Here's a complete guide to every critical medical, legal, and estate planning document and relevant state law for West Virginia. Download these forms and get started with Pillar to organize all of your most important documents in one safe, secure, easy-to-use online storage solution
February 2, 2021
In the U.S, medical and estate law differs from state to state. To thrive well in the Mountain State, you need to be aware of all the most important laws and the specific forms you need to create a will, trust, and outline your medical wishes.
We’ve created this comprehensive guide to every document you need to plan and organize your estate in West Virginia for you and your family.
Doctors and other healthcare providers in West Virginia are required to retain medical records for at least five years after the last treatment date. Some Medicare patient records are must be kept for at least 10 years.
You can also request your medical records from any licensed or registered health care provider and receive those records within no more than thirty days from the date of the request, as defined by the Health Insurance Portability and Accountability Act of 1996 (HIPAA), must be capable enough to provide a copy of their medical records.
An advance directive provides a precise and legally-enforceable way for a person to outline their medical desires if they become temporarily or permanently incapacitated. In West Virginia, any competent adult can execute a living will or medical power of attorney at any time. The West Virginia Advance Directive also specifies that you sign the forms in the presence of two or more witnesses not less than eighteen years.
The three most common advance directive forms include:
You can become an organ donor in West Virginia at Donate Life or when renewing your driver's license or ID Card. In West Virginia, a parent or guardian will decide on organ, tissue, and eye donation if a child about 17 years old or younger dies.
It’s actually fairly simple to create a legally binding will in West Virginia. You don’t even need a lawyer (although it’s never a bad idea).
You also have numerous legal instruments at your disposal to safeguard your properties for your loved ones while planning your estate. A living trust, which many estate-planning experts consider to be a more iron-clad technique than writing a will, is one such instrument.
The greatest benefit of having a living trust is that your relatives will avoid the delay and cost of probate court proceedings after your death.
West Virginia does not make use of the Uniform Probate Code, which simplifies probate, so it might be a great idea to create a living trust to avoid the complicated process of probate in West Virginia. For small estates, West Virginia has a simpler probate process. Small estates in West Virginia are:
Living trusts do not exempt the land from property tax, but few individuals need to think about this. There is also no estate tax in West Virginia, and the federal estate tax only applies to properties worth more than $5 million.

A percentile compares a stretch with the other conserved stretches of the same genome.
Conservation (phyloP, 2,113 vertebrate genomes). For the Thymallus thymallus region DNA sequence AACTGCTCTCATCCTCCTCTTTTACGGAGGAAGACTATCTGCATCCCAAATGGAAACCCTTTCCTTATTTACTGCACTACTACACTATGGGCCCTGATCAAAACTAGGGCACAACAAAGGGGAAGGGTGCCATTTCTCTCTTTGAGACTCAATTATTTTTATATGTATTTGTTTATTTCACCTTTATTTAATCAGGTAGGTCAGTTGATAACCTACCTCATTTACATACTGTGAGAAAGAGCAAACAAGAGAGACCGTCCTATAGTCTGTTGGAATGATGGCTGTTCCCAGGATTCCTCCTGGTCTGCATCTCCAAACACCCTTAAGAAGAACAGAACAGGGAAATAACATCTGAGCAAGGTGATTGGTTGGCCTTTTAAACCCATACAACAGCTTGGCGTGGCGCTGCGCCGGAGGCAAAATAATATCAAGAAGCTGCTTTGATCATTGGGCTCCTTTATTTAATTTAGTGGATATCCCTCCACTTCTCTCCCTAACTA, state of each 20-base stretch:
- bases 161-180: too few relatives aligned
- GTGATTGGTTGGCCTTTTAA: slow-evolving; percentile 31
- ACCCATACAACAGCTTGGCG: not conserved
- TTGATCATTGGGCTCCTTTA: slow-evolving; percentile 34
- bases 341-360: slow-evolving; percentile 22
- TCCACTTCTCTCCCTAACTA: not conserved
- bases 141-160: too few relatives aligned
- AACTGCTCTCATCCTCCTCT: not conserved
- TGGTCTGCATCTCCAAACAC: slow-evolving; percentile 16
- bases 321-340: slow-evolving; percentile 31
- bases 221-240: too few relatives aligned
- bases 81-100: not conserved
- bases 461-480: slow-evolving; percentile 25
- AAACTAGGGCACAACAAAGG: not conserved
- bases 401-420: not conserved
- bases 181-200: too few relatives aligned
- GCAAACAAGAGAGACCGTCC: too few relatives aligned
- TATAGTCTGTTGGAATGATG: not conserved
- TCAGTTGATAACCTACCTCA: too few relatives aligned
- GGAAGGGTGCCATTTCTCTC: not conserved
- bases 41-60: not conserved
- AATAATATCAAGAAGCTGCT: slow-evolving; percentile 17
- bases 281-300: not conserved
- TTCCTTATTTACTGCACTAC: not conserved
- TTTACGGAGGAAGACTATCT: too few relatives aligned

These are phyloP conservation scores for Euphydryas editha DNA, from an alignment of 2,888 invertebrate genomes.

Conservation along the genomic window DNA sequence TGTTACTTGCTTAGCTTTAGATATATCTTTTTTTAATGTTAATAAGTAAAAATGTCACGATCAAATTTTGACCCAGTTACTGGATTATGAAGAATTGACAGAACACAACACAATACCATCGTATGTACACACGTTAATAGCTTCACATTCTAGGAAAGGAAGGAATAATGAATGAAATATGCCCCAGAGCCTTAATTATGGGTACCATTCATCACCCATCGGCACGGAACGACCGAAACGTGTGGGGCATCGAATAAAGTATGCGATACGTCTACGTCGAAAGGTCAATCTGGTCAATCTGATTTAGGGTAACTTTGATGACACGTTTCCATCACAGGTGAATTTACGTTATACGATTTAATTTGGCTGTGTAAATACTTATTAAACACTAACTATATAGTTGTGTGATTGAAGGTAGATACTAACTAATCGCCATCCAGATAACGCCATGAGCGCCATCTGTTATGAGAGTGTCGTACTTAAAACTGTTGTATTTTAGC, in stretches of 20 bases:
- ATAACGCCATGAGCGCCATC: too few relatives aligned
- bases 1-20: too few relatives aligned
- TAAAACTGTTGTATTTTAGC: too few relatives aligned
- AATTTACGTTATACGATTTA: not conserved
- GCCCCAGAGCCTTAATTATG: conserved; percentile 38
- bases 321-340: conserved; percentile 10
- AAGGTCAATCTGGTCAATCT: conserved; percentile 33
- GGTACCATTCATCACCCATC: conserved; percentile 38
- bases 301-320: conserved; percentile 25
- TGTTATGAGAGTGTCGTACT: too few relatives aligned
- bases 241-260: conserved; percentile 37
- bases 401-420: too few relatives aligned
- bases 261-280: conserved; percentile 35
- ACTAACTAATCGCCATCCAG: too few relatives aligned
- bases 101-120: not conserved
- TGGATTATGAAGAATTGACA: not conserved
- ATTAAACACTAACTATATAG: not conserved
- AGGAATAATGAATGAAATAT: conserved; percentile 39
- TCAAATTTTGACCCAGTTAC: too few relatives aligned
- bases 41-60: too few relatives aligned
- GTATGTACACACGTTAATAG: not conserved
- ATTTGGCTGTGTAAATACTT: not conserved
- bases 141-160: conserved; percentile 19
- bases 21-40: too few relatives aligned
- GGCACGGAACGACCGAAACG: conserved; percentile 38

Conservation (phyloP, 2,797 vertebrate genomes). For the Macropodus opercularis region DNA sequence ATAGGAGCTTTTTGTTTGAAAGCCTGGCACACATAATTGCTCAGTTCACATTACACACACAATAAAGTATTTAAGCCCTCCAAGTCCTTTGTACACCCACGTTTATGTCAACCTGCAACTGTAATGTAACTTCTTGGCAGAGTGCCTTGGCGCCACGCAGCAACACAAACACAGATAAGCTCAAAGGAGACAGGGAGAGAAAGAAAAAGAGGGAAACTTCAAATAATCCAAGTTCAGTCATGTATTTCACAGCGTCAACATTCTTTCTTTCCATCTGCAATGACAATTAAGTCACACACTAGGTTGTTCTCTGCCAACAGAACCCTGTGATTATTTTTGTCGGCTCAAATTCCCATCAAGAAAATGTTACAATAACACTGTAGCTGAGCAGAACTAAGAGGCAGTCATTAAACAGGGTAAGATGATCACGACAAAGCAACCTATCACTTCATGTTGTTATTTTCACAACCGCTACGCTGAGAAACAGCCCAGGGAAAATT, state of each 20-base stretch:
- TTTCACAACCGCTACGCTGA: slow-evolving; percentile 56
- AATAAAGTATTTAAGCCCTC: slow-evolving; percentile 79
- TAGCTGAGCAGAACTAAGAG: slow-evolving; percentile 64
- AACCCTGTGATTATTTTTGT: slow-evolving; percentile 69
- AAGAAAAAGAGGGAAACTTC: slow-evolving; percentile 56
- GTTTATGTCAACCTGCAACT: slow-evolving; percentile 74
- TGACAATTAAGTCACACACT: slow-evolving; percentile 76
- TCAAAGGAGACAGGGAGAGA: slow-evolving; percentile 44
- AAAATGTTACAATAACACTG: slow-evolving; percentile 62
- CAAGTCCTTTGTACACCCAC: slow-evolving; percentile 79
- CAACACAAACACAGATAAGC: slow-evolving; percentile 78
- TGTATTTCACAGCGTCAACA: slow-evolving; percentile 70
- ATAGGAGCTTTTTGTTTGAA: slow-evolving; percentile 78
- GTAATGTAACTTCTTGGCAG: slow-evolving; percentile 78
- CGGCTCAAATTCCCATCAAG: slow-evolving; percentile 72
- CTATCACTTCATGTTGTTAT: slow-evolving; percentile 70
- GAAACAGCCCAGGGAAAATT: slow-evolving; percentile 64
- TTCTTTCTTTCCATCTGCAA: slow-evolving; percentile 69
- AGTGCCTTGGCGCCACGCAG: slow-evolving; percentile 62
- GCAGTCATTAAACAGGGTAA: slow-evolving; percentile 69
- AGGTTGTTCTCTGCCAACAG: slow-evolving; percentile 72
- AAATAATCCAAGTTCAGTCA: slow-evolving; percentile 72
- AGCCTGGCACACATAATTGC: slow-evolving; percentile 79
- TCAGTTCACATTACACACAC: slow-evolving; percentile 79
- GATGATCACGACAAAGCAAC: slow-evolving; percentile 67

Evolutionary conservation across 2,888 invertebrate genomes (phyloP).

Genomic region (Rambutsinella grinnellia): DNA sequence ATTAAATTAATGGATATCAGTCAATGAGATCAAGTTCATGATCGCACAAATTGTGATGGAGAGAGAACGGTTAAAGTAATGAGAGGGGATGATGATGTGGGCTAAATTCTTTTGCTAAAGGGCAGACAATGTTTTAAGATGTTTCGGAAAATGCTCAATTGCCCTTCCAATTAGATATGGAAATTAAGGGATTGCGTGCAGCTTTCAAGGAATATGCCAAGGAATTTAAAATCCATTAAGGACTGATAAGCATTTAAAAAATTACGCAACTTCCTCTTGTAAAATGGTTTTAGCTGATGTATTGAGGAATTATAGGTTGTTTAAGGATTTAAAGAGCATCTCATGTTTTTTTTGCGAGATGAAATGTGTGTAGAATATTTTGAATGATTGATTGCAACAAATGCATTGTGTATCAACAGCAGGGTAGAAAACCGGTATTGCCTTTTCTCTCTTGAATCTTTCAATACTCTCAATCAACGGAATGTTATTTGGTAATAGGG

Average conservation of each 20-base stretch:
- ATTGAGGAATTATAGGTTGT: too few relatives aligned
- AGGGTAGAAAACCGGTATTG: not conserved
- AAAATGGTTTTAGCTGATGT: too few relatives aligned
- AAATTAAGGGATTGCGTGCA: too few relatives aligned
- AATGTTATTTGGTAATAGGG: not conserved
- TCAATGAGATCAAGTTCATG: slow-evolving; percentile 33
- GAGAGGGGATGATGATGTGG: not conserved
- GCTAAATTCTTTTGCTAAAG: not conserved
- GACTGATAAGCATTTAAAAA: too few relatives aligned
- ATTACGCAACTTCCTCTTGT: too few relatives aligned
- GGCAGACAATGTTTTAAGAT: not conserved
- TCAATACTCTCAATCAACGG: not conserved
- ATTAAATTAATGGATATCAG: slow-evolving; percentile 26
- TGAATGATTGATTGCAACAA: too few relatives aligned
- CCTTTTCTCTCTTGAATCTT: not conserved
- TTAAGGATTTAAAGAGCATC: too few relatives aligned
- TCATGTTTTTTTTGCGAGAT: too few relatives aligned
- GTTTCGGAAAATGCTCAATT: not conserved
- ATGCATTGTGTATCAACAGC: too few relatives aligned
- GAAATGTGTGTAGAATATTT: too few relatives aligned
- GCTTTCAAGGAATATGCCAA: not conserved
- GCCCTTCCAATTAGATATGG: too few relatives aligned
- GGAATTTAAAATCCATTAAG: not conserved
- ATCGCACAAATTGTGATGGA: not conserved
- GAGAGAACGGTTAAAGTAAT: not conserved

Using a specially established QTIP trust (also known as a marital or AB trust) that transfers properties from the deceased to the surviving spouse, the estate tax may be avoided.
Probate is the formal process for the settlement of an estate of a deceased person, including the transfer to the proper beneficiaries of the estate's assets and property. Probate also requires settling any outstanding debts and taxes that might exist on the assets.
In West Virginia, you have 30 days to submit a legal will before the probate process begins.
Your social media profiles, personal emails, online image gallery, mobile banking accounts, websites, digital music, computer-based details, and flash drives are part of your digital assets. In reality, the need for digital estate planning is becoming so widespread that many states, including West Virginia, have adopted uniform laws governing digital estate rights.
Digital estate laws like SB 102 Uniform Fiduciary Access to Digital Assets Act, provide that an individual under the jurisdiction of a lawyer may exercise control over the content of electronic communications sent or received by the principal and specifies a protocol for the custodian's disclosure of digital assets.
You can essentially outline the design and control your digital estate plan, and to give consent to an executor to access your digital assets.
West Virginia does not have a state estate tax or inheritance tax. That means you will not have to pay inheritance tax on the inherited property value in West Virginia if you inherit property, either real property, personal property, or intangible property such as financial accounts or cash. However, citizens of West Virginia may have to pay a federal estate tax on an inheritance.
Next of kin or individuals with a legal right can obtain certified copies of death certificates of people who died within West Virginia's boundaries. Death certificates are provided by the West Virginia Vital Registry Office for a non-refundable $12 search fee, which also enables you to get one approved duplicate of the death certificate.
The search fee covers a three-year search covering the specified year, the year before and the year after the specified year. A letter informing you of the person's inability to find a record will be returned if no record is found. For each additional copy, there is a fee of $12
Print out this death certificate application form to request copies of a death certificate and send it along with the required fee to:
350 Capitol Street
Charleston, WV 25301-3701
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